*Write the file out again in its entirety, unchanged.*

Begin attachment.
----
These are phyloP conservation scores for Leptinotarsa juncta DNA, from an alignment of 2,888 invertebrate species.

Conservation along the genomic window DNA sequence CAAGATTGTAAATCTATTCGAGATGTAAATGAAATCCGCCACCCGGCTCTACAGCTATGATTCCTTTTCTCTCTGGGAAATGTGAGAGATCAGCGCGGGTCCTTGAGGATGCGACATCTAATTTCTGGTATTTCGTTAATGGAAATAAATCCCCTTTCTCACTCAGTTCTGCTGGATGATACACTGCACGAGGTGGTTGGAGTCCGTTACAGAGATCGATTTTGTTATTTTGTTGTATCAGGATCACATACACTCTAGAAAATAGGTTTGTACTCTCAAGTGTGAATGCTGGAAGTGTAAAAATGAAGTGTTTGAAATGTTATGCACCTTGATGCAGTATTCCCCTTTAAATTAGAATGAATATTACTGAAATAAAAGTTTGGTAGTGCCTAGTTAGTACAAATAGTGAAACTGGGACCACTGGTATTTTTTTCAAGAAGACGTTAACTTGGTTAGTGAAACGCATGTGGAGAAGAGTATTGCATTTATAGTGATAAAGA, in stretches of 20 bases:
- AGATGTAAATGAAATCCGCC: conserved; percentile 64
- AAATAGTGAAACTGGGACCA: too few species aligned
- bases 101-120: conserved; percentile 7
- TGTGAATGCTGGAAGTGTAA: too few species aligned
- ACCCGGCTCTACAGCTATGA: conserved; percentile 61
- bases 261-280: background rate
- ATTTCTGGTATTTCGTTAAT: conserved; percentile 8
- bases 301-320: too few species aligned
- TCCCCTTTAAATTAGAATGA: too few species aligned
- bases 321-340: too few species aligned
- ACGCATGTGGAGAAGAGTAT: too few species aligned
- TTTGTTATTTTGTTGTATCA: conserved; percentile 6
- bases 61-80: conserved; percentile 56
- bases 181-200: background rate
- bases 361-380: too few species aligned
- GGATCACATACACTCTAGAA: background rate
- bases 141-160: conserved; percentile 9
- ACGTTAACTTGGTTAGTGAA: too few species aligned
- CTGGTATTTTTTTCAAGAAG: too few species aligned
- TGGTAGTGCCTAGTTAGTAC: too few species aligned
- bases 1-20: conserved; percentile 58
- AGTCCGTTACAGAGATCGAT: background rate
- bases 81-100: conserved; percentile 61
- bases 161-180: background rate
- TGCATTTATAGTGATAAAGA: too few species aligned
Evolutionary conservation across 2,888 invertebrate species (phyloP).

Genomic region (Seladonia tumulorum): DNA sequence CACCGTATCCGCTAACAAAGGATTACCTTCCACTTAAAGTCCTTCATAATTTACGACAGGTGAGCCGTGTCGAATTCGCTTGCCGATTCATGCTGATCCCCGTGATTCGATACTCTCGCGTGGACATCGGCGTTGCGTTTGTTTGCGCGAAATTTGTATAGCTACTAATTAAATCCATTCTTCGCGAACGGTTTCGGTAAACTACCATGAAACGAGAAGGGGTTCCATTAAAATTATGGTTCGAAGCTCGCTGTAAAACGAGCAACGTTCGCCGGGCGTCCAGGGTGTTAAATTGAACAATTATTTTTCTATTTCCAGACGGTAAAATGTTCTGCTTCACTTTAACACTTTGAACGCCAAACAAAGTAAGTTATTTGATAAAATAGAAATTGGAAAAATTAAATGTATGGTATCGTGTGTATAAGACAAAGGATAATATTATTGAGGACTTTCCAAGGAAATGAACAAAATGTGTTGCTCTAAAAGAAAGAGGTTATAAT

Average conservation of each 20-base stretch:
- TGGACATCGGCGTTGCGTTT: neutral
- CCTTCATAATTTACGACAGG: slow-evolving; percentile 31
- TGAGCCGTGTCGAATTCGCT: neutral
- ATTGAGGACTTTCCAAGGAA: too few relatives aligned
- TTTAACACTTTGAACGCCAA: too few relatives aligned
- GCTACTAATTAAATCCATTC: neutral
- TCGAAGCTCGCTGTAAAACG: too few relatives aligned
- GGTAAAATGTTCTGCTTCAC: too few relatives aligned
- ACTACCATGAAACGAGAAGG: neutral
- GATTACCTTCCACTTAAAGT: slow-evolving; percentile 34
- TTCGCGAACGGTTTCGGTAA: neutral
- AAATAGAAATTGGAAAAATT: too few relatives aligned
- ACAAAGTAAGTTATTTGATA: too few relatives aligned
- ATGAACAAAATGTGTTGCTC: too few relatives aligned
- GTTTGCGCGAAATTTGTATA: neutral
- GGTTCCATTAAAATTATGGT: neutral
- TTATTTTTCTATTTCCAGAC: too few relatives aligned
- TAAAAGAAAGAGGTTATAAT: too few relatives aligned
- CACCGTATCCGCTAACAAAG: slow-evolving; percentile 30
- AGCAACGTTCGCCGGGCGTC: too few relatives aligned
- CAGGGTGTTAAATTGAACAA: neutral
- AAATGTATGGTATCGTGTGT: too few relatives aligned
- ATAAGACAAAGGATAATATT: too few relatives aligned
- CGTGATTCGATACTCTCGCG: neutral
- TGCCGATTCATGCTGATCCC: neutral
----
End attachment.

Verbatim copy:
These are phyloP conservation scores for Leptinotarsa juncta DNA, from an alignment of 2,888 invertebrate species.

Conservation along the genomic window DNA sequence CAAGATTGTAAATCTATTCGAGATGTAAATGAAATCCGCCACCCGGCTCTACAGCTATGATTCCTTTTCTCTCTGGGAAATGTGAGAGATCAGCGCGGGTCCTTGAGGATGCGACATCTAATTTCTGGTATTTCGTTAATGGAAATAAATCCCCTTTCTCACTCAGTTCTGCTGGATGATACACTGCACGAGGTGGTTGGAGTCCGTTACAGAGATCGATTTTGTTATTTTGTTGTATCAGGATCACATACACTCTAGAAAATAGGTTTGTACTCTCAAGTGTGAATGCTGGAAGTGTAAAAATGAAGTGTTTGAAATGTTATGCACCTTGATGCAGTATTCCCCTTTAAATTAGAATGAATATTACTGAAATAAAAGTTTGGTAGTGCCTAGTTAGTACAAATAGTGAAACTGGGACCACTGGTATTTTTTTCAAGAAGACGTTAACTTGGTTAGTGAAACGCATGTGGAGAAGAGTATTGCATTTATAGTGATAAAGA, in stretches of 20 bases:
- AGATGTAAATGAAATCCGCC: conserved; percentile 64
- AAATAGTGAAACTGGGACCA: too few species aligned
- bases 101-120: conserved; percentile 7
- TGTGAATGCTGGAAGTGTAA: too few species aligned
- ACCCGGCTCTACAGCTATGA: conserved; percentile 61
- bases 261-280: background rate
- ATTTCTGGTATTTCGTTAAT: conserved; percentile 8
- bases 301-320: too few species aligned
- TCCCCTTTAAATTAGAATGA: too few species aligned
- bases 321-340: too few species aligned
- ACGCATGTGGAGAAGAGTAT: too few species aligned
- TTTGTTATTTTGTTGTATCA: conserved; percentile 6
- bases 61-80: conserved; percentile 56
- bases 181-200: background rate
- bases 361-380: too few species aligned
- GGATCACATACACTCTAGAA: background rate
- bases 141-160: conserved; percentile 9
- ACGTTAACTTGGTTAGTGAA: too few species aligned
- CTGGTATTTTTTTCAAGAAG: too few species aligned
- TGGTAGTGCCTAGTTAGTAC: too few species aligned
- bases 1-20: conserved; percentile 58
- AGTCCGTTACAGAGATCGAT: background rate
- bases 81-100: conserved; percentile 61
- bases 161-180: background rate
- TGCATTTATAGTGATAAAGA: too few species aligned
Evolutionary conservation across 2,888 invertebrate species (phyloP).

Genomic region (Seladonia tumulorum): DNA sequence CACCGTATCCGCTAACAAAGGATTACCTTCCACTTAAAGTCCTTCATAATTTACGACAGGTGAGCCGTGTCGAATTCGCTTGCCGATTCATGCTGATCCCCGTGATTCGATACTCTCGCGTGGACATCGGCGTTGCGTTTGTTTGCGCGAAATTTGTATAGCTACTAATTAAATCCATTCTTCGCGAACGGTTTCGGTAAACTACCATGAAACGAGAAGGGGTTCCATTAAAATTATGGTTCGAAGCTCGCTGTAAAACGAGCAACGTTCGCCGGGCGTCCAGGGTGTTAAATTGAACAATTATTTTTCTATTTCCAGACGGTAAAATGTTCTGCTTCACTTTAACACTTTGAACGCCAAACAAAGTAAGTTATTTGATAAAATAGAAATTGGAAAAATTAAATGTATGGTATCGTGTGTATAAGACAAAGGATAATATTATTGAGGACTTTCCAAGGAAATGAACAAAATGTGTTGCTCTAAAAGAAAGAGGTTATAAT

Average conservation of each 20-base stretch:
- TGGACATCGGCGTTGCGTTT: neutral
- CCTTCATAATTTACGACAGG: slow-evolving; percentile 31
- TGAGCCGTGTCGAATTCGCT: neutral
- ATTGAGGACTTTCCAAGGAA: too few relatives aligned
- TTTAACACTTTGAACGCCAA: too few relatives aligned
- GCTACTAATTAAATCCATTC: neutral
- TCGAAGCTCGCTGTAAAACG: too few relatives aligned
- GGTAAAATGTTCTGCTTCAC: too few relatives aligned
- ACTACCATGAAACGAGAAGG: neutral
- GATTACCTTCCACTTAAAGT: slow-evolving; percentile 34
- TTCGCGAACGGTTTCGGTAA: neutral
- AAATAGAAATTGGAAAAATT: too few relatives aligned
- ACAAAGTAAGTTATTTGATA: too few relatives aligned
- ATGAACAAAATGTGTTGCTC: too few relatives aligned
- GTTTGCGCGAAATTTGTATA: neutral
- GGTTCCATTAAAATTATGGT: neutral
- TTATTTTTCTATTTCCAGAC: too few relatives aligned
- TAAAAGAAAGAGGTTATAAT: too few relatives aligned
- CACCGTATCCGCTAACAAAG: slow-evolving; percentile 30
- AGCAACGTTCGCCGGGCGTC: too few relatives aligned
- CAGGGTGTTAAATTGAACAA: neutral
- AAATGTATGGTATCGTGTGT: too few relatives aligned
- ATAAGACAAAGGATAATATT: too few relatives aligned
- CGTGATTCGATACTCTCGCG: neutral
- TGCCGATTCATGCTGATCCC: neutral